Big industries and startups around the globe have been working to commercialise algae-based biofuel processes to reduce dependence on conventional fossil fuels like petrol and diesel.
Algae are sometimes grown to make algae biofuels, which make up the third generation of biofuels.
Many types of algae can be used and processed to become a biofuel. Biofuel is a fuel made from living things, or the waste of a living thing, also known as biomass.
The algae oils can be converted to biodiesel and the remaining material can be used to create
Both biodiesel and bioethanol are developing biofuels. Biodiesel is a renewable fuel made from seed oils.
Bioethanol is an alcohol made from algae, corn, sugar cane or other sugar containing feedstock. It is usually blended with gasoline and used in internal combustion engines.
Algae can synthesise large volumes of oil (20 times more than that of mustard per acre), grow fast (10 times quicker than terrestrial plants) and capture carbon dioxide (CO2).
Microalgae are excellent at converting CO2 and sunlight into oil-rich biomass, especially when compared to land-based crop plants like oil palm and soy.
Algae biofuel industry in India:
India’s Reliance Industries Ltd has been successfully running large algae raceway ponds the last five years at their facility near Jamnagar, to convert sunshine, CO2 and seawater into bio-oil.
It also displayed the utilisation of catalytic hydrothermal liquefaction technology to convert algae biomass to oil.
Catalytic Hydrothermal Liquefaction Technology:
Under this process, water is used as solvent under high temperature and pressure to extract oil from the biomass.
The benefits of this technology include direct utilisation of wet biomass without any need for drying and conversion of every organic fragment of biomass into oil and without any wastage.
Issues in algae bio-fuel industry:
The energy cost of extracting oil from algae biomass is 10 times higher than the energy cost of extracting soybean oil.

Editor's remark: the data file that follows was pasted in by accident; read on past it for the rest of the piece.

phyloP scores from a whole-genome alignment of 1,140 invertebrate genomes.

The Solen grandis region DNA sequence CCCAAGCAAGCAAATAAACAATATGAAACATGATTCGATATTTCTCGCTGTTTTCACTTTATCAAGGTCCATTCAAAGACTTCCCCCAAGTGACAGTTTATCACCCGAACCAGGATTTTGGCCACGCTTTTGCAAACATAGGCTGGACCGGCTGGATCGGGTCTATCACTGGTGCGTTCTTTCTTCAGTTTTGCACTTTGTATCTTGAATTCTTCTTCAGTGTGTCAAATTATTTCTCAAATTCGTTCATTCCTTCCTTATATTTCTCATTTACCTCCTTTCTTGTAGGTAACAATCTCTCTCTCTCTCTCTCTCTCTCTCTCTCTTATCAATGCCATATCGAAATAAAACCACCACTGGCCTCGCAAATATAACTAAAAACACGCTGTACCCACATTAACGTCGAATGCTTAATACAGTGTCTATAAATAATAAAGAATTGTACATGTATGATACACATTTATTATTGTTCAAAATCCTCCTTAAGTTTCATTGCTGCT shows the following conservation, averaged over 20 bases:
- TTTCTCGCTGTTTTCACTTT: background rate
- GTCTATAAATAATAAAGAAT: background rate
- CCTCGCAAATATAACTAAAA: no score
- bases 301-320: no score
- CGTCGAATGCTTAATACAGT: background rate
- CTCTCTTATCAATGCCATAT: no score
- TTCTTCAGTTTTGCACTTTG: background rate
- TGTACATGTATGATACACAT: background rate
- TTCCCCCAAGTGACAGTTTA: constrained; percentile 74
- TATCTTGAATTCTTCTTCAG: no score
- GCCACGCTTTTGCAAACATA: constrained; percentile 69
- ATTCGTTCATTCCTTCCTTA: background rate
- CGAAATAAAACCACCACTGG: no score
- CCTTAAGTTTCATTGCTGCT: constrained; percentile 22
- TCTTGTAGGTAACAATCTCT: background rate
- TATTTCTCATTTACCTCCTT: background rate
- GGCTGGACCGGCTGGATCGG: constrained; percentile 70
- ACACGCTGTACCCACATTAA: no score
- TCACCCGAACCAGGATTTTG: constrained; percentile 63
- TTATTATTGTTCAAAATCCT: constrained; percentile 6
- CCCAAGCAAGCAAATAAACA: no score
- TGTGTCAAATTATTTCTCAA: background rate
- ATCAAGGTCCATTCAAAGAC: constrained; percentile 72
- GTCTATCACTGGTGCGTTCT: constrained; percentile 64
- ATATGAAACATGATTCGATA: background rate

The cost has a large variability because of inappropriate assumptions, including those related to the products, cultivation methods, biomass productivities, oil contents, production capacity and conversion technologies.
The results of the cost estimation were directly impacted by an overestimation of the combined biomass yield and lipid content.
Novel integrated technology:
Scientists from the National Renewable Energy Laboratory, United States have illustrated process which uses medium temperature and low pH to more readily extract available lipids from the algae biomass to further process them into biodiesel.
This method can reduce per-gallon fuel expenses by up to 33 per cent compared to a standard lipid extraction-only method.
A research group led by Anushree Malik at the Indian Institute of Technology (IIT), Delhi has designed different models of biofilm reactors to cultivate microalgae, to substantially reduce the algae biomass harvesting cost.
Algal biofilm reactors offer a robust cultivation system promising high biomass productivity, low harvesting cost and the ability to handle complex industrial effluents.
These have emerged as important tools for efficient resource recovery from waste streams in terms of algal biofuels.